If it rains heavily on this Wednesday night, some elderly Chinese will say it is because Zhinu, or the Weaving Maid, is crying on the day she met her husband Niulang, or the Cowherd, on the Milky Way.
Most Chinese remember being told this romantic tragedy when they were children on Qixi, or the Seventh Night Festival, which falls on the seventh day of the seventh lunar month. This year it fell on August 7.
Folklore Story: As the story goes, once there was a cowherd, Niulang, who lived with his elder brother and sister-in-law. But she disliked and abused him, and the boy was forced to leave home with only an old cow for company.
The cow, however, was a former god who had violated imperial rules and was sent to earth in bovine form. One day the cow led Niulang to a lake where fairies took a bath on earth. Among them was Zhinu, the most beautiful fairy and a skilled seamstress.
The two fell in love at first sight and were soon married. They had a son and daughter and their happy life was held up as an example for hundreds of years in China. Yet in the eyes of the Jade Emperor, the Supreme Deity in Taoism, marriage between a mortal and fairy was strictly forbidden. He ordered the heaven troop to catch Zhinu back.
Niulang grew desperate when he discovered Zhinu had been taken back to heaven. Driven by Niulang’s misery, the cow told him to turn its hide into a pair of shoes after it died. The magic shoes whisked Niulang, who carried his two children in baskets strung from a shoulder pole, off on a chase after the empress.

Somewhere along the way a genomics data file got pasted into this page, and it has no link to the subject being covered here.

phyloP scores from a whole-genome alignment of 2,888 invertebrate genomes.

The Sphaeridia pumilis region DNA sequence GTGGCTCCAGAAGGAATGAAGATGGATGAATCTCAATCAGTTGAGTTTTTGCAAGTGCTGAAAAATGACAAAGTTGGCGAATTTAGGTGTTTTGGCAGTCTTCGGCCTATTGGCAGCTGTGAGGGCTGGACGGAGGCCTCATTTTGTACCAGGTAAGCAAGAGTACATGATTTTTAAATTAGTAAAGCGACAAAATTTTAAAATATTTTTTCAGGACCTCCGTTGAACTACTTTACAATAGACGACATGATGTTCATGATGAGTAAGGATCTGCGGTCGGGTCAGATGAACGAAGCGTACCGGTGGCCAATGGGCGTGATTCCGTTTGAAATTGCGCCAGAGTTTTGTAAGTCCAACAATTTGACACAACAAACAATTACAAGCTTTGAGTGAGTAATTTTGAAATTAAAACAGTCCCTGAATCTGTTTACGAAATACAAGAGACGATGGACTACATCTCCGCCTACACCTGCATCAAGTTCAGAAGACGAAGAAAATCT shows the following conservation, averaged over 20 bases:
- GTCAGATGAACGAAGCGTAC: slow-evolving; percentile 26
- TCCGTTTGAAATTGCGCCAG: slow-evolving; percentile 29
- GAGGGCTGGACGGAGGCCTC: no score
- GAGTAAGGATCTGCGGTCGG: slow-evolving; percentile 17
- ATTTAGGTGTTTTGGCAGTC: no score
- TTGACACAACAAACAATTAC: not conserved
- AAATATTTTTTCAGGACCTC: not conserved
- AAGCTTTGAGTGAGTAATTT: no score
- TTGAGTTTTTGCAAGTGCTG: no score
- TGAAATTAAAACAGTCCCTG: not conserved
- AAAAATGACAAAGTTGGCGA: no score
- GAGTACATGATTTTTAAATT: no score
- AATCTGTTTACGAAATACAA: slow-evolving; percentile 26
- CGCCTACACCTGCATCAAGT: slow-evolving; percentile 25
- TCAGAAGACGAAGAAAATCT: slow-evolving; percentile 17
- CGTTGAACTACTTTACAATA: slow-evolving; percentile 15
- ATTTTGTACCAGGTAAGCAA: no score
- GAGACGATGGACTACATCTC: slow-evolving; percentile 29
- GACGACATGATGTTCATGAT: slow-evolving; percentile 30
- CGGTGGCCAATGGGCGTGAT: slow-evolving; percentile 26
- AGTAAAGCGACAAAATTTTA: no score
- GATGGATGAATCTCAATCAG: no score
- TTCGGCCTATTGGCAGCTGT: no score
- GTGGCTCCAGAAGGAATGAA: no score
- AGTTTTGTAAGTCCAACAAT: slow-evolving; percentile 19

The pursuit enraged the empress, who took her hairpin and slashed it across the sky creating the Milky Way which separated husband from wife. But all was not lost as magpies, moved by their love and devotion, formed a bridge across the Milky Way to reunite the family. Even the Jade Emperor was touched, and allowed Niulang and Zhinu to meet once a year on the seventh night of the seventh month.
This is how Qixi came to be. The festival can be traced back to the Han Dynasty (206 BC-AD 220).
Traditionally, people would look up at the sky and find a bright star in the constellation Aquila as well as the star Vega, which are identified as Niulang and Zhinu. The two stars shine on opposite sides of the Milky Way.
Customs: In bygone days, Qixi was not only a special day for lovers, but also for girls. It is also known as the “Begging for Skills Festival” or “Daughters’ Festival.”
In this day, girls will throw a sewing needle into a bowl full of water on the night of Qixi as a test of embroidery skills. If the needle floats on top of the water instead of sinking, it proves the girl is a skilled embroiders. Single women also pray for finding a good husband in the future. And the newly married women pray to become pregnant quickly.
Tradition transformed: The love story of Niulang and Zhinu, and the Qixi Festival have been handed down for generations. Yet these ancient traditions and customs are slowly dying out. Many modern Chinese, particularly youngsters, seem to know more about St Valentine’s Day on February 14, characterized by bouquets of roses, chocolates and romantic candlelight dinners, than they do about their home-grown day for lovers.
Even Qixi is nowadays referred to as the “Chinese Valentine’s Day.” More and more young Chinese people begin to celebrate this day in a very similar way as that in western countries. Fewer people than ever will gaze at the heavens on Saturday to pick out the two stars shining bright on either side of the Milky Way, that is, if people even know on which day Qixi falls.
There are ready reminders dotted about, in the form of big ads saying “Sales on Chinese Valentine’s Day!” in shops, hotels and restaurants. But few young women will mark the festival with their boyfriends, or take part in traditional activities to pray for cleverness. Source: China Daily